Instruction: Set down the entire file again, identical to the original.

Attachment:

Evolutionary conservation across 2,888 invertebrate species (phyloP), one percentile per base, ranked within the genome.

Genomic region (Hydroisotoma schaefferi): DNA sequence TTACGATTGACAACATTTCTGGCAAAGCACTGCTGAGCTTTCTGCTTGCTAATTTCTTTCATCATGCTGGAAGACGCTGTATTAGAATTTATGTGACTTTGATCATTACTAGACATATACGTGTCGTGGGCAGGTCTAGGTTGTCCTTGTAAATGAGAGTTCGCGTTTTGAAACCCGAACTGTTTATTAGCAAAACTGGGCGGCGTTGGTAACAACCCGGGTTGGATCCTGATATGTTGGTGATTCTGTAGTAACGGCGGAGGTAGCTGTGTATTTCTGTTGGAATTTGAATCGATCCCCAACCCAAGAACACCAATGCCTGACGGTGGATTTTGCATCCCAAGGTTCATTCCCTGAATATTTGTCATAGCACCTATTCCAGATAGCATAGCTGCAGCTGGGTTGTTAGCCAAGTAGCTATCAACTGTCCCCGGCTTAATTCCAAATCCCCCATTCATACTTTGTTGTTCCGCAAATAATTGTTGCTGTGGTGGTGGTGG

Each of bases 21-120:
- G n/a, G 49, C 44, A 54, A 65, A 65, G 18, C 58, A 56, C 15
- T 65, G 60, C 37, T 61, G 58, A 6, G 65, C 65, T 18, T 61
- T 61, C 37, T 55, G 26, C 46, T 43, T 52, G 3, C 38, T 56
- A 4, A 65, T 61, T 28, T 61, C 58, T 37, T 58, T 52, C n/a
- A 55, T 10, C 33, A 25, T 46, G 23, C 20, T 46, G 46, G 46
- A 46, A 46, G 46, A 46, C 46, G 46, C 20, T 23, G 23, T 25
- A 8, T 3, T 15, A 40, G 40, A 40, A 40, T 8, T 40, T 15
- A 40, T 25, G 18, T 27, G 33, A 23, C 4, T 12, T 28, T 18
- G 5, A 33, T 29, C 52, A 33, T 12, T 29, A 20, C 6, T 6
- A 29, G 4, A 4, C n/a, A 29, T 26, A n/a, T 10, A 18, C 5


Evolutionary conservation across 2,888 invertebrate species (phyloP), one percentile per base, ranked within the genome.

Genomic region (Hydroisotoma schaefferi): DNA sequence TTACGATTGACAACATTTCTGGCAAAGCACTGCTGAGCTTTCTGCTTGCTAATTTCTTTCATCATGCTGGAAGACGCTGTATTAGAATTTATGTGACTTTGATCATTACTAGACATATACGTGTCGTGGGCAGGTCTAGGTTGTCCTTGTAAATGAGAGTTCGCGTTTTGAAACCCGAACTGTTTATTAGCAAAACTGGGCGGCGTTGGTAACAACCCGGGTTGGATCCTGATATGTTGGTGATTCTGTAGTAACGGCGGAGGTAGCTGTGTATTTCTGTTGGAATTTGAATCGATCCCCAACCCAAGAACACCAATGCCTGACGGTGGATTTTGCATCCCAAGGTTCATTCCCTGAATATTTGTCATAGCACCTATTCCAGATAGCATAGCTGCAGCTGGGTTGTTAGCCAAGTAGCTATCAACTGTCCCCGGCTTAATTCCAAATCCCCCATTCATACTTTGTTGTTCCGCAAATAATTGTTGCTGTGGTGGTGGTGG

Each of bases 21-120:
- G n/a, G 49, C 44, A 54, A 65, A 65, G 18, C 58, A 56, C 15
- T 65, G 60, C 37, T 61, G 58, A 6, G 65, C 65, T 18, T 61
- T 61, C 37, T 55, G 26, C 46, T 43, T 52, G 3, C 38, T 56
- A 4, A 65, T 61, T 28, T 61, C 58, T 37, T 58, T 52, C n/a
- A 55, T 10, C 33, A 25, T 46, G 23, C 20, T 46, G 46, G 46
- A 46, A 46, G 46, A 46, C 46, G 46, C 20, T 23, G 23, T 25
- A 8, T 3, T 15, A 40, G 40, A 40, A 40, T 8, T 40, T 15
- A 40, T 25, G 18, T 27, G 33, A 23, C 4, T 12, T 28, T 18
- G 5, A 33, T 29, C 52, A 33, T 12, T 29, A 20, C 6, T 6
- A 29, G 4, A 4, C n/a, A 29, T 26, A n/a, T 10, A 18, C 5